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Exile is the theme of these two marvellous, whimsical new books – or rather the adven-tures of two remarkable men who chose to exile themselves to the shores of the Levant. They are travellers’ tales, but also accounts of lives dedicated to travel. And they are dispatches from the most distant and unattainable land of all – the different country of the past. John Freely and John Carswell lived and loved a Mediterranean world that was vanishing even before their eyes in the 1960s and 70s. The Levantine Greek diaspora, the donkeys and earth toilets, undiscovered beaches, unmade roads and deserted ancient ruins – all these have been largely swept away by mass tourism, by prosperity, and, less happily in the case of Carswell’s Lebanon and Syria, by war. Freely’s The Art of Exileis the full – and long-awaited – autobiography of one of Istanbul’s most remarkable residents. Born into a family of Irish immigrants struggling to make their way in 1920s Brooklyn, Freely crossed the Atlantic four times before his seventh birthday as poverty forced his mother back to Ireland, steerage-class, when they could not makes ends meet.
In Brooklyn the young Freely made pennies collecting scrap on the streets with a handcart. In Ireland he slept with his siblings in the earth-floored room of a cottage inhabited by the family for 500 years, heated by a turf fire and lit by paraffin lamps. The Freelys’ arrival in their ancestral village by motorcar marked the first time his playmates had ever heard a car’s horn. Entertainment was provided by a fiddle, the singing of old Gaelic songs, and tales handed down from his great-grandfather of a city called Constantinople where the old man had recuperated from his wounds in the Crimean War in Florence Nightingale’s military hospital in Üsküdar. Freely’s tales of a pre-electric, almost pre-modern rural Ireland are a fascinating reminder that the ancient culture he witnessed disappearing in Turkey and Greece in the 1990s were still living traditions in the West, too, just a generation before.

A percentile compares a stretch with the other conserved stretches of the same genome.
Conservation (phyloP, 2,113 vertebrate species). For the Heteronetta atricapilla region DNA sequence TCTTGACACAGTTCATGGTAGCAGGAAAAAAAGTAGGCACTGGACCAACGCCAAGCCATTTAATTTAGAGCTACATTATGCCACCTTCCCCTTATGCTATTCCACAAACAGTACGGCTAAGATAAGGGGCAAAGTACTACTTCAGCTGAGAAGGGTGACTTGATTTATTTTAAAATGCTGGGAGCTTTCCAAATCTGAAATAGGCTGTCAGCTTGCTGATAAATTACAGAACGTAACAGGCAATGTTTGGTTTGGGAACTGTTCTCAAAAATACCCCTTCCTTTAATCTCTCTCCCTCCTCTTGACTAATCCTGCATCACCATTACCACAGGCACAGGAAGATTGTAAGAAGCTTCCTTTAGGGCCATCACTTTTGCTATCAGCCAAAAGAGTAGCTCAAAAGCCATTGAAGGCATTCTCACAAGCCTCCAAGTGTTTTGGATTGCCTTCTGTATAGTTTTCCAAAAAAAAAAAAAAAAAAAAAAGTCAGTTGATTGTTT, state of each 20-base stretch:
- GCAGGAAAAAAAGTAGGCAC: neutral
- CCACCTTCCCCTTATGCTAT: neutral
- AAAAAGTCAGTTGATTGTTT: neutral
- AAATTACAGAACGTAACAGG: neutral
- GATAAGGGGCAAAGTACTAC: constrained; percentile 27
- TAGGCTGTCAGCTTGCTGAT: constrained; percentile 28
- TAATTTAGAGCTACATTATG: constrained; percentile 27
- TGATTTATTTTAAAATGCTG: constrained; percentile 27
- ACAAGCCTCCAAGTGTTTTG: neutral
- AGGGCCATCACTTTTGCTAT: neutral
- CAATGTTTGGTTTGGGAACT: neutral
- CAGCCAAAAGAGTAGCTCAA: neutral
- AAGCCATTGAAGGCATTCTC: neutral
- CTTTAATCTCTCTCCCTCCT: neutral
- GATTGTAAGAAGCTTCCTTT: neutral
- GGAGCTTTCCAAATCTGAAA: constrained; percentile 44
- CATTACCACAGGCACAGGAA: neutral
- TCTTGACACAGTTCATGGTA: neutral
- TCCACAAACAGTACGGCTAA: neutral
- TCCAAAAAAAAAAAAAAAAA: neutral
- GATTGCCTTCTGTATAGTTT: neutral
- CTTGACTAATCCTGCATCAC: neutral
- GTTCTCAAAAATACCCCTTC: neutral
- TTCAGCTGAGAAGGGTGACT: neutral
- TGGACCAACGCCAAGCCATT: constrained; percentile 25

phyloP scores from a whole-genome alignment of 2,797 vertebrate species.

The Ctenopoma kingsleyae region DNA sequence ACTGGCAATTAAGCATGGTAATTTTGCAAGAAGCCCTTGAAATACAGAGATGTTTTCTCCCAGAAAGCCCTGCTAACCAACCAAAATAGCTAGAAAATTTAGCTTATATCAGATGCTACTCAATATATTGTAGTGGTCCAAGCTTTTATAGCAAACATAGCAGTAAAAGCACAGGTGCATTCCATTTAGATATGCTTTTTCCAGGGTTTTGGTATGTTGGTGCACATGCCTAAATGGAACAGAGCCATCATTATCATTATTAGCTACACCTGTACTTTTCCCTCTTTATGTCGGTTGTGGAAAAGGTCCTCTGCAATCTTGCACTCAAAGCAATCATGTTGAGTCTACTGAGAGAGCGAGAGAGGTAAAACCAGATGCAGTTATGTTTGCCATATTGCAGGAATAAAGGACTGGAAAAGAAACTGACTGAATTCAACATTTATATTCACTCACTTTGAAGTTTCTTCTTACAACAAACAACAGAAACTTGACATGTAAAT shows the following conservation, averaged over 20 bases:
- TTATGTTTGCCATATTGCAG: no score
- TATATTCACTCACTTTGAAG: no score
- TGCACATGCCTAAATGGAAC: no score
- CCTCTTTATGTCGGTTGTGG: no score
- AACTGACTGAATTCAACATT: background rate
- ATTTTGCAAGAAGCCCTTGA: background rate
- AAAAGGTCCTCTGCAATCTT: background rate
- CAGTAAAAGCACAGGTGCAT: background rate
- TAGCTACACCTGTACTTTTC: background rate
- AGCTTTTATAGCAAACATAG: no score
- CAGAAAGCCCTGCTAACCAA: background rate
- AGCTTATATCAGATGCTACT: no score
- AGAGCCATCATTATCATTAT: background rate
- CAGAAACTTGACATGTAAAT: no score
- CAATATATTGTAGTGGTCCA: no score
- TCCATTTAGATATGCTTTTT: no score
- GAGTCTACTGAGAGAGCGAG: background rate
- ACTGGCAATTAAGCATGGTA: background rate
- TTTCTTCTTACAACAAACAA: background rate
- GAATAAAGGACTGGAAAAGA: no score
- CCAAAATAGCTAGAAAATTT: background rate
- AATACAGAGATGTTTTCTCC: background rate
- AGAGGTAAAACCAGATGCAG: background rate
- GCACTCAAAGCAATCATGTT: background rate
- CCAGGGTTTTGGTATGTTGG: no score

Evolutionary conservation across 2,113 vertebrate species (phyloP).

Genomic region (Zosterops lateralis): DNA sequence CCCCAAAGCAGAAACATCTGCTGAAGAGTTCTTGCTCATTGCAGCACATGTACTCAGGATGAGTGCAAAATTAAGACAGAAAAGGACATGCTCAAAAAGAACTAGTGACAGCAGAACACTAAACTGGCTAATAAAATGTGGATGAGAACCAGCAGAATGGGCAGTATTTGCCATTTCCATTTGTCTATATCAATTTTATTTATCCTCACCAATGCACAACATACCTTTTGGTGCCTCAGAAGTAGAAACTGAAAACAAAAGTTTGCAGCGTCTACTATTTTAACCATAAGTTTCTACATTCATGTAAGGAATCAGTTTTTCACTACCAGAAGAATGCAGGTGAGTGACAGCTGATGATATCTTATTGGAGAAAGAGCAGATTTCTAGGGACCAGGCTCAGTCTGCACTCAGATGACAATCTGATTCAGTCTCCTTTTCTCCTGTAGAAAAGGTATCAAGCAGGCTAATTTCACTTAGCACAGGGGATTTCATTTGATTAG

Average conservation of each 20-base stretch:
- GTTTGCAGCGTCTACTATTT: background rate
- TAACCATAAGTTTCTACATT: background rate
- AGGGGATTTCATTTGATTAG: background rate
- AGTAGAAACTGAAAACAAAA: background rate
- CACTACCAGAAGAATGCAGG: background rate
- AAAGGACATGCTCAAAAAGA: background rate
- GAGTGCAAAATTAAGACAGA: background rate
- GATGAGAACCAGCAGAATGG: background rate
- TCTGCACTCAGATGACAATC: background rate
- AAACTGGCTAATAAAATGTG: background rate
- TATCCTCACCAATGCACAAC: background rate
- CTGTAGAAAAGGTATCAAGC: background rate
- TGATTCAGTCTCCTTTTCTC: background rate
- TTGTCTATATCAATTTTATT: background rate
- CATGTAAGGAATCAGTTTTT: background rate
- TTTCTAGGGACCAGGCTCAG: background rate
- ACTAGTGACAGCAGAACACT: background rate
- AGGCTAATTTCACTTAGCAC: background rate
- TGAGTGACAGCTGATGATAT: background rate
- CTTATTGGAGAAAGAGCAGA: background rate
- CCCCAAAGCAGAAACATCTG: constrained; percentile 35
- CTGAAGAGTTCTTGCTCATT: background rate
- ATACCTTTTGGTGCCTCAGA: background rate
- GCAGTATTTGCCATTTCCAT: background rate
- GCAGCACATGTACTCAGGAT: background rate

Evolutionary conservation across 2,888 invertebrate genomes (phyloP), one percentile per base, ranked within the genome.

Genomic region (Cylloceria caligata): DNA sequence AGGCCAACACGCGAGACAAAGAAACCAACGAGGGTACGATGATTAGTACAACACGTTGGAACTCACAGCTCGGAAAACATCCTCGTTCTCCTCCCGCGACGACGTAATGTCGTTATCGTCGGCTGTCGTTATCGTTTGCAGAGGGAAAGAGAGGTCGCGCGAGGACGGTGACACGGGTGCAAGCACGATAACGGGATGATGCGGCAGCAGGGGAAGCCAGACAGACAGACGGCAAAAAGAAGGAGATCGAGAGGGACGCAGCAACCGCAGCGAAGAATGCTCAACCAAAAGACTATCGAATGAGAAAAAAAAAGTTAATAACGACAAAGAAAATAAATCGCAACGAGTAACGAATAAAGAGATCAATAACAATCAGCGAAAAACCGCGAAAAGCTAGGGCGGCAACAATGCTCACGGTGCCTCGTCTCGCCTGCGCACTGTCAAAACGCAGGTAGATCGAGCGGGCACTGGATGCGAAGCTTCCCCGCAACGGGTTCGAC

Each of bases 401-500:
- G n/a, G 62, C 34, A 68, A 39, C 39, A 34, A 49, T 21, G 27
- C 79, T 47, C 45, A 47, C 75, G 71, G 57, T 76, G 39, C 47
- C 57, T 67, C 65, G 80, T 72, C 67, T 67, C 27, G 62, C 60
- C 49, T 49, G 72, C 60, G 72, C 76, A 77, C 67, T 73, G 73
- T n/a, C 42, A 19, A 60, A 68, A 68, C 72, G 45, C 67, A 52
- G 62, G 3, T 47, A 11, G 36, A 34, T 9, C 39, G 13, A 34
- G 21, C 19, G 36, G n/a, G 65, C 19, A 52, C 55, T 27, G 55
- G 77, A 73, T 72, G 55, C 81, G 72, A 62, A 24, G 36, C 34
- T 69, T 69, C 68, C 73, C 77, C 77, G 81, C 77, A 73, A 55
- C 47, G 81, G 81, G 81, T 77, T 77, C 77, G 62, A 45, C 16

It was for centuries the preserve of sultans, extolled by the ancients, sought after in the harem, a staple of palace kitchen and pharmacy. More precious than gold, mastic brought fortune and fame to the island of Chios, today the world’s sole source of this ‘Arabic gum’. Now, thanks to a pioneering initiative, the Turkish shores across the water will be green with mastic groves. Text and photographs by Berrin Torolsan
An ambitious new work of classical music – based on Howard Blake’s enchanting score for ‘The Snowman’ – has just received its world premiere. This concert is just one of many achievements by Talent Unlimited, a Turkish charity that gives budding young virtuosi a helping hand. Tony Barrell tells the story. Photographs: Monica Fritz
And the award for most versatile, most nourishing and best-loved ingredient goes to… the humble chickpea. Berrin Torolsan explores its history and its limitless talent to entertain us in a multitude of different roles
A fascinating exhibition at the Istanbul Research Institute that explores a dog’s life in Ottoman Istanbul and the transformation of attitudes as Westernisation takes hold
Yusuf Franko Kusa used brush and pen and position to lampoon and pull the strings of Ottoman high society. Unseen for 60 years, his caricatures are now the subject of a fascinating exhibition in Istanbul, writes K Mehmet Kentel
At one time all roads led to Erzurum, a key stop on a great caravan route and a strategic bastion against invasion. Today it is a remote city on Turkey’s Asian frontier with an important history crying out to be discovered. In Part 2 of Cornucopia’s Beauty and the East series, the photographer Brian McKee continues his tour of eastern Anatolia in Erzurum as Scott Redford leads us from Turkic citadel to Mongol minarets.
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